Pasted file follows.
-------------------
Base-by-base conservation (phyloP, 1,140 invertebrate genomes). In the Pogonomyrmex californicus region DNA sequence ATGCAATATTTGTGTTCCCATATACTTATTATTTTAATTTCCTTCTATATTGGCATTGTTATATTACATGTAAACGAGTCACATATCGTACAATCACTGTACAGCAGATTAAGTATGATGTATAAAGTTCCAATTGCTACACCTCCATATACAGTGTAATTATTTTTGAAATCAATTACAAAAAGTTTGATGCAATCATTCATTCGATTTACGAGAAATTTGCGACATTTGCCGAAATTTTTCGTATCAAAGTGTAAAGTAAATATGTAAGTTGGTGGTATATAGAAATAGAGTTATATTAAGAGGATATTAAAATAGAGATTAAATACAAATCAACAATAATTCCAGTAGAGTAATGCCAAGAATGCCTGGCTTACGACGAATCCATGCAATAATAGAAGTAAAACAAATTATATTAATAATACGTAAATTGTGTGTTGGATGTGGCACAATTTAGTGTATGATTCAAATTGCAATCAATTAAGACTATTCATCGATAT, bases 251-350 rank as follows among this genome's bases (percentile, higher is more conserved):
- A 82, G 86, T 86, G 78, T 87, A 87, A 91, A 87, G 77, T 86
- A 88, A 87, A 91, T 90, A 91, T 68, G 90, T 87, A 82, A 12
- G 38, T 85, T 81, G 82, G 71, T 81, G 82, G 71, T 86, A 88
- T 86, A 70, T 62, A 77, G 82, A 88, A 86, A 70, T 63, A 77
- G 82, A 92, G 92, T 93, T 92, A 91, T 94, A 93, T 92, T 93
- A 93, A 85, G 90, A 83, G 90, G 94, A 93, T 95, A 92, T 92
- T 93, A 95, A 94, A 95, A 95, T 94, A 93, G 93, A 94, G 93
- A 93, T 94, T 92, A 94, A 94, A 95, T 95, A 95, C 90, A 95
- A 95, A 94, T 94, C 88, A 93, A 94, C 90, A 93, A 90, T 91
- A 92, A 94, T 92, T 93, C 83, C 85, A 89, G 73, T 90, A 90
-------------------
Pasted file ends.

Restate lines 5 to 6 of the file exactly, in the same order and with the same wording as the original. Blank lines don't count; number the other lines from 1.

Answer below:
- T 86, A 70, T 62, A 77, G 82, A 88, A 86, A 70, T 63, A 77
- G 82, A 92, G 92, T 93, T 92, A 91, T 94, A 93, T 92, T 93